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The Victor Dahdaleh trial, the UK’s largest ever bribery case, collapsed after a six year investigation because of the legal failings of the UK’s Serious Fraud Office. But the trial in its initial stages shed light on the opaque realm of state run corporations in Bahrain.

Dahdaleh was accused of paying over $60 million in bribes to the then-Chairman of ALBA (Aluminium Bahrain), Sheikh Isa Bin Ali Al Khalifa, (also a former Minister of Finance) and a member of the Bahraini royal family, and the brother-in-law of Bahrain’s Prime Minister, Khalifa bin Salman Al Khalifa. The trial climaxed a few weeks ago when the former CEO of Alba, Bruce Hall (who pleaded guilty to receiving payments himself) and others gave dramatic evidence of the extent to which corruption was sanctioned by the state, all the way up to the Prime Minister of Bahrain himself. Bruce Hall, “agreed with the description of tensions in Bahrain, where “the royal family is all-powerful” and where “nothing of significance happened in Bahrain without the approval of the prime minister” reports the Financial Times.

The Prime Minister of Bahrain is notorious for his involvement in corrupt practises during his reign. In 2011, Reuters exposed serious high-level corruption networks that included land transfers to the Prime Minister for one Bahraini dinar, or less than $3.

Dahdaleh’s defense lawyer argued that the payments made by his client were part of Bahraini “custom and practice” and were approved by the government. The prosecution tried to argue that the Principal is the Board of Directors, who did not know about the payments. This debate seems absurd. The Prime Minister of Bahrain has been in power for 42 years, and to most Bahrainis, his knowledge of the payment would serve as implicating evidence, not an excuse to exonerate corruption as happened in the British courts.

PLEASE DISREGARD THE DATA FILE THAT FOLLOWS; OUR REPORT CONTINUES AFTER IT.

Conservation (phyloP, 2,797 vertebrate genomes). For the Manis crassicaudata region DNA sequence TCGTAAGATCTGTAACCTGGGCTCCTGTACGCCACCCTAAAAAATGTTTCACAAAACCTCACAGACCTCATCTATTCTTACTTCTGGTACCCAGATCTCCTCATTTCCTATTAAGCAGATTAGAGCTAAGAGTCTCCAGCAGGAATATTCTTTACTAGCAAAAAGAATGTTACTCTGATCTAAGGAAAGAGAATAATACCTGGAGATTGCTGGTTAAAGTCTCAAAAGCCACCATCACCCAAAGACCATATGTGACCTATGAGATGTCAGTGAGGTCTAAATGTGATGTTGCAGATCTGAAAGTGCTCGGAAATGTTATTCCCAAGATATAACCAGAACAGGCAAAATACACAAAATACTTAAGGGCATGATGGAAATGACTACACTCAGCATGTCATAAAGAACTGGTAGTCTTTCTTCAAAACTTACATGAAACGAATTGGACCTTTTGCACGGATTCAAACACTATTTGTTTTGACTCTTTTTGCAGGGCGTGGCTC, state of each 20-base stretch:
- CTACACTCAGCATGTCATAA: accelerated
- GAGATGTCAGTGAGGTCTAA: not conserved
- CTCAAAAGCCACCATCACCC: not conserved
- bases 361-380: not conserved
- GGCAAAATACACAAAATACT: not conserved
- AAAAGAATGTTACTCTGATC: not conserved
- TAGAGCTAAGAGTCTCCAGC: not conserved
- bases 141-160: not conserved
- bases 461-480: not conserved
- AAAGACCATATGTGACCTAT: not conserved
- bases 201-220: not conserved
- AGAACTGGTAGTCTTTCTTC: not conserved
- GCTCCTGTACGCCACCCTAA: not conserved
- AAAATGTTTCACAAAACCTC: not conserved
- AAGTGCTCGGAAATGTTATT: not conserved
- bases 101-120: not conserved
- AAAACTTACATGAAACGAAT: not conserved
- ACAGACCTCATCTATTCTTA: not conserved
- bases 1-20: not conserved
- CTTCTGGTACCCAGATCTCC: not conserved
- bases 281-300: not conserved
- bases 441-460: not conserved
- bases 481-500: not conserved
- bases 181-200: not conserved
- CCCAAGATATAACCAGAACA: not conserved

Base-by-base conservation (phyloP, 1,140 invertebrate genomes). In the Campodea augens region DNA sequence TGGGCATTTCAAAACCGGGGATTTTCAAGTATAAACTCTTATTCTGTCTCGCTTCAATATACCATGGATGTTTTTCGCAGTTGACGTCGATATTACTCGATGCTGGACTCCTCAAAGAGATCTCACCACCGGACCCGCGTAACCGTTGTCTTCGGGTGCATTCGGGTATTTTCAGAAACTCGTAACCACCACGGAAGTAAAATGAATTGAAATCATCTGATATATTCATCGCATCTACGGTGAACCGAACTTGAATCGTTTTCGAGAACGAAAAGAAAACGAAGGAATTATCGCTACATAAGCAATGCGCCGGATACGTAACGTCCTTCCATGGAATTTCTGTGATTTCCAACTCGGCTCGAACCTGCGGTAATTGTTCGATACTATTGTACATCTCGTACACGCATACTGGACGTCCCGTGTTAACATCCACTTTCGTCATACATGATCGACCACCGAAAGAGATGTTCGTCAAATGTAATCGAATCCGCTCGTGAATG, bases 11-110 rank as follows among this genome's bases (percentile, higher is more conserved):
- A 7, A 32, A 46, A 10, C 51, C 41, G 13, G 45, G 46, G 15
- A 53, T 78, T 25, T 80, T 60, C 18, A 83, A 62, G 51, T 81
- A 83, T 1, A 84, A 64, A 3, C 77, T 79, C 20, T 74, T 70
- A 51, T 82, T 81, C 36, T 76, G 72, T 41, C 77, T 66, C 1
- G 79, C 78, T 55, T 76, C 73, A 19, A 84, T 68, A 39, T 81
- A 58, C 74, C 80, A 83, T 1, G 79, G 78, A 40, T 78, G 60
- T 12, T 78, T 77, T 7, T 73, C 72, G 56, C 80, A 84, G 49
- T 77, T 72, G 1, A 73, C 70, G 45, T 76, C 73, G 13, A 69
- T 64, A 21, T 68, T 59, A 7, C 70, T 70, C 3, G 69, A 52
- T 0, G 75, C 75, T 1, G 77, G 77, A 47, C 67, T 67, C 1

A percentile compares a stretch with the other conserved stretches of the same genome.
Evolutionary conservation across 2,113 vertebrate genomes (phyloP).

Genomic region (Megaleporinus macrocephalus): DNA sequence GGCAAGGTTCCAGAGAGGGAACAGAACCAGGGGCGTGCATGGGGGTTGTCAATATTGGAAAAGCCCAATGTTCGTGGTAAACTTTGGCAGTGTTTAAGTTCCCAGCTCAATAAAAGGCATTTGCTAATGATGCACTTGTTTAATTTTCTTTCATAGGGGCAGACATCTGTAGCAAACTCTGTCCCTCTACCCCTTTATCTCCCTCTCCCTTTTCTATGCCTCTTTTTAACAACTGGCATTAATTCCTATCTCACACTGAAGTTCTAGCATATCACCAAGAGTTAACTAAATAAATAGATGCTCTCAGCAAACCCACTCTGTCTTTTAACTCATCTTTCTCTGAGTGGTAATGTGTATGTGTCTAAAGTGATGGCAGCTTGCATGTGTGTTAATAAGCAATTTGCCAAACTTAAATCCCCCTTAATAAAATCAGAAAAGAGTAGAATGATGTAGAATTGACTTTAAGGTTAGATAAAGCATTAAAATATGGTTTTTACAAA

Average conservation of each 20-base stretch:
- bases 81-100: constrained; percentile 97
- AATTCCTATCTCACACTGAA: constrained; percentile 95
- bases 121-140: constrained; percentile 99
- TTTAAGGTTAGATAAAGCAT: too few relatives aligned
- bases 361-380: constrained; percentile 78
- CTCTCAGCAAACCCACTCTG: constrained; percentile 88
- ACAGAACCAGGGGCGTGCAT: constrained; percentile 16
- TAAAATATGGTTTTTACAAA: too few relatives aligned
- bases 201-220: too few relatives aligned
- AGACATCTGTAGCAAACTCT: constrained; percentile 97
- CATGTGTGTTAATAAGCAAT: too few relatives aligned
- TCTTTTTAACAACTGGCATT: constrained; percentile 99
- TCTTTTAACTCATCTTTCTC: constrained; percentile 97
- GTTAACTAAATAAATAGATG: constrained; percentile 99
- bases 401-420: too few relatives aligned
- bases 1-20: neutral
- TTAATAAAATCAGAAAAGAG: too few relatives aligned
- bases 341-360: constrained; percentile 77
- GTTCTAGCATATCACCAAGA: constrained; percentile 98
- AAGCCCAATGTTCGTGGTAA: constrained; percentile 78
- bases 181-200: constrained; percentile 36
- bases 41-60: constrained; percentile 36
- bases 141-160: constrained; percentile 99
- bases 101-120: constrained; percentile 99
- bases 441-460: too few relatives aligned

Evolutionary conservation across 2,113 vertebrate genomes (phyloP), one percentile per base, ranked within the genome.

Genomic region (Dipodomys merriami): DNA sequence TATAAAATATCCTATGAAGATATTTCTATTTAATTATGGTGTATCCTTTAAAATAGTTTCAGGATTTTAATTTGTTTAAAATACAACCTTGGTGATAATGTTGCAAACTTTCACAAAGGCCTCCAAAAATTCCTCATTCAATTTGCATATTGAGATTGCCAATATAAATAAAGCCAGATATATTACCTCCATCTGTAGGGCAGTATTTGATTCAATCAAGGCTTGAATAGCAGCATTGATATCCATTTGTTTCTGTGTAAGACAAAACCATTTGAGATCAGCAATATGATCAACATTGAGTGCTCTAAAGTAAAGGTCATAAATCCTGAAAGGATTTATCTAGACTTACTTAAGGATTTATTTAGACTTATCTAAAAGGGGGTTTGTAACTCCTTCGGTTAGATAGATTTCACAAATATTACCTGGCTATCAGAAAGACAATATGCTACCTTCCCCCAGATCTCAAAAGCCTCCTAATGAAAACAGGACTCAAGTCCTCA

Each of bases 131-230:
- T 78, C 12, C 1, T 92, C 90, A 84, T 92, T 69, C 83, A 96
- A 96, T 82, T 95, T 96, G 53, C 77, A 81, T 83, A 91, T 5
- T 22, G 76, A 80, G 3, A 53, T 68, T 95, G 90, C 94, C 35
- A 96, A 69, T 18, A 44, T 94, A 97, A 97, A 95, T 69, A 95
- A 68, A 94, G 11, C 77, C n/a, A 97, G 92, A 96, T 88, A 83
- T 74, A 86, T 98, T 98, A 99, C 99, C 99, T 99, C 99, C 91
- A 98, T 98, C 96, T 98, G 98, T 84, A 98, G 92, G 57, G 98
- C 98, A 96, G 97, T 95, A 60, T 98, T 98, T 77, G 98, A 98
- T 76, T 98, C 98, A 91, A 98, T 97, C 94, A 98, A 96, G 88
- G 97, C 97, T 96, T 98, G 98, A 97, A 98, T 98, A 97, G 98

Corruption has indeed developed as custom and practise in Bahrain, not among ordinary people but among government officials that work in an autocratic and nepotistic political system that blurs the lines between public and private, state and family business, personal relations. The regime routinely jail those convicted of bouncing cheques of miniscule amounts, but have not to date convicted a single significant royal for large-scale corruption.

The book The Corruption and Misuse of Public Office gives examples of some of these cases. “Lord Goldsmith in an interview in 2007, stated that the consent of the Saudi royal family was the ‘principal obstacle’ to prosecution arising in the decision not to prosecute British Aerospace in the case of Al Yamamah contract in 2006. In another case arising before 2004, Jersey investigated several UK defense companies for bribing Qatari officials, but eventually discontinued the investigation because of ‘written confirmation provided by the Emir of Qatar that commission payments had been made with his knowledge and approval.’”

The timing is even more sensitive in Bahrain, where there is an uprising underway demanding democracy and popular representation, accountability and freedom of the press.  Non-democratic states are especially susceptible to corruption because their rulers organise their governments with few checks and balances. It is not surprising therefore that senior officials, such as the Emir himself in the case of Qatar, or the Deputy Prime Ministry in the case of Bahrain, intervened directly in cases to state their authorisations of the payments. One cannot reasonably question corrupt practices in the Gulf without questioning the governing systems that prevail there.

Such payments to officials in the Gulf are corrupt because they avoided the democratic process all together. Not recognizing this legitimizes a dictator’s claims to speak on behalf of an entire nation. This applies to the Dahdaleh case in particular, where chronic lack of transparency in Bahrain results in unjust loss of public funds – one of the major causes that sparked the uprising in 2011.  Dictatorship and corruption are not ‘ways of life’ endemic to the Gulf, but rather symptoms of a disease the uprising was designed to cure. Giving crooked officials a safe haven by not prosecuting or convicting them when British courts have jurisdiction does no favours for institution-building in the Gulf or Britain’s reputation abroad, particularly as accountability is so elusive in the Gulf itself.

The true scale and extent of the payments made in the ALBA case may never be known given the impunity that the Prime Minister enjoys in the country. Trillions of dollars worth of national assets have been squandered over the past four decades. Bahrain needs a national investigation into corruption, it needs to freeze assets of the Prime Minister and a mechanism to recover these national assets so that every citizen can benefit. Corruption and economic injustice is the main impediment to Bahrain’s economic development and must end.



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